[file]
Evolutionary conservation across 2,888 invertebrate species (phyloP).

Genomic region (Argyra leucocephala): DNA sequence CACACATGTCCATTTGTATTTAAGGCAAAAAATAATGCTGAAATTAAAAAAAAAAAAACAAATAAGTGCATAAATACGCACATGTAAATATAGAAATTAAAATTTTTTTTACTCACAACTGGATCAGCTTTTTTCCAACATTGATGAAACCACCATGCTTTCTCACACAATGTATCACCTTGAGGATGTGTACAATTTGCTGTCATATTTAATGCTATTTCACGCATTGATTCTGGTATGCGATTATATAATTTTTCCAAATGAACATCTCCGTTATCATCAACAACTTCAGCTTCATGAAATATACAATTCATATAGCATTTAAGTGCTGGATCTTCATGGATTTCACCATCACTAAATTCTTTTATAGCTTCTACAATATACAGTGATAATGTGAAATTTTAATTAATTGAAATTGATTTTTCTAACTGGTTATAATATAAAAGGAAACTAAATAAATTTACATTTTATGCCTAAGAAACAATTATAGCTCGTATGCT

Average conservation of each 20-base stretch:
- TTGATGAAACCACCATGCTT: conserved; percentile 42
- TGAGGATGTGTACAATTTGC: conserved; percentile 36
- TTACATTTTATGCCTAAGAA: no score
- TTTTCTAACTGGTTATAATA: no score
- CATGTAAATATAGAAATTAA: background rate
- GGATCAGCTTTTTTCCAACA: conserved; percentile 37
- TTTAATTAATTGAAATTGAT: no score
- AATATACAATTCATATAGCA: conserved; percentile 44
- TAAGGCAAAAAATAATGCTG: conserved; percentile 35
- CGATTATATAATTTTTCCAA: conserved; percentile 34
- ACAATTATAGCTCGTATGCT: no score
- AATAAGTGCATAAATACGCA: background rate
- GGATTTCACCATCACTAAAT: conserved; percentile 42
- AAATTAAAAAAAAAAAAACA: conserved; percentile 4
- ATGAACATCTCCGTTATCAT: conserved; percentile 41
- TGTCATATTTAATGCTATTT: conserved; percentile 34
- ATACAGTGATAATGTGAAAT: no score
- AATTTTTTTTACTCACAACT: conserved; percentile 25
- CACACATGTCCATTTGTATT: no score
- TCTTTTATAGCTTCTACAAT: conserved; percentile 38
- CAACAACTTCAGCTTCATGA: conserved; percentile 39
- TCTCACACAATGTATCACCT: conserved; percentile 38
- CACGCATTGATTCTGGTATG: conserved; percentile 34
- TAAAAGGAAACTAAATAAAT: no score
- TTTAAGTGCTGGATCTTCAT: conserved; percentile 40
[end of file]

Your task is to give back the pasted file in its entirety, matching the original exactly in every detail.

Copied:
Evolutionary conservation across 2,888 invertebrate species (phyloP).

Genomic region (Argyra leucocephala): DNA sequence CACACATGTCCATTTGTATTTAAGGCAAAAAATAATGCTGAAATTAAAAAAAAAAAAACAAATAAGTGCATAAATACGCACATGTAAATATAGAAATTAAAATTTTTTTTACTCACAACTGGATCAGCTTTTTTCCAACATTGATGAAACCACCATGCTTTCTCACACAATGTATCACCTTGAGGATGTGTACAATTTGCTGTCATATTTAATGCTATTTCACGCATTGATTCTGGTATGCGATTATATAATTTTTCCAAATGAACATCTCCGTTATCATCAACAACTTCAGCTTCATGAAATATACAATTCATATAGCATTTAAGTGCTGGATCTTCATGGATTTCACCATCACTAAATTCTTTTATAGCTTCTACAATATACAGTGATAATGTGAAATTTTAATTAATTGAAATTGATTTTTCTAACTGGTTATAATATAAAAGGAAACTAAATAAATTTACATTTTATGCCTAAGAAACAATTATAGCTCGTATGCT

Average conservation of each 20-base stretch:
- TTGATGAAACCACCATGCTT: conserved; percentile 42
- TGAGGATGTGTACAATTTGC: conserved; percentile 36
- TTACATTTTATGCCTAAGAA: no score
- TTTTCTAACTGGTTATAATA: no score
- CATGTAAATATAGAAATTAA: background rate
- GGATCAGCTTTTTTCCAACA: conserved; percentile 37
- TTTAATTAATTGAAATTGAT: no score
- AATATACAATTCATATAGCA: conserved; percentile 44
- TAAGGCAAAAAATAATGCTG: conserved; percentile 35
- CGATTATATAATTTTTCCAA: conserved; percentile 34
- ACAATTATAGCTCGTATGCT: no score
- AATAAGTGCATAAATACGCA: background rate
- GGATTTCACCATCACTAAAT: conserved; percentile 42
- AAATTAAAAAAAAAAAAACA: conserved; percentile 4
- ATGAACATCTCCGTTATCAT: conserved; percentile 41
- TGTCATATTTAATGCTATTT: conserved; percentile 34
- ATACAGTGATAATGTGAAAT: no score
- AATTTTTTTTACTCACAACT: conserved; percentile 25
- CACACATGTCCATTTGTATT: no score
- TCTTTTATAGCTTCTACAAT: conserved; percentile 38
- CAACAACTTCAGCTTCATGA: conserved; percentile 39
- TCTCACACAATGTATCACCT: conserved; percentile 38
- CACGCATTGATTCTGGTATG: conserved; percentile 34
- TAAAAGGAAACTAAATAAAT: no score
- TTTAAGTGCTGGATCTTCAT: conserved; percentile 40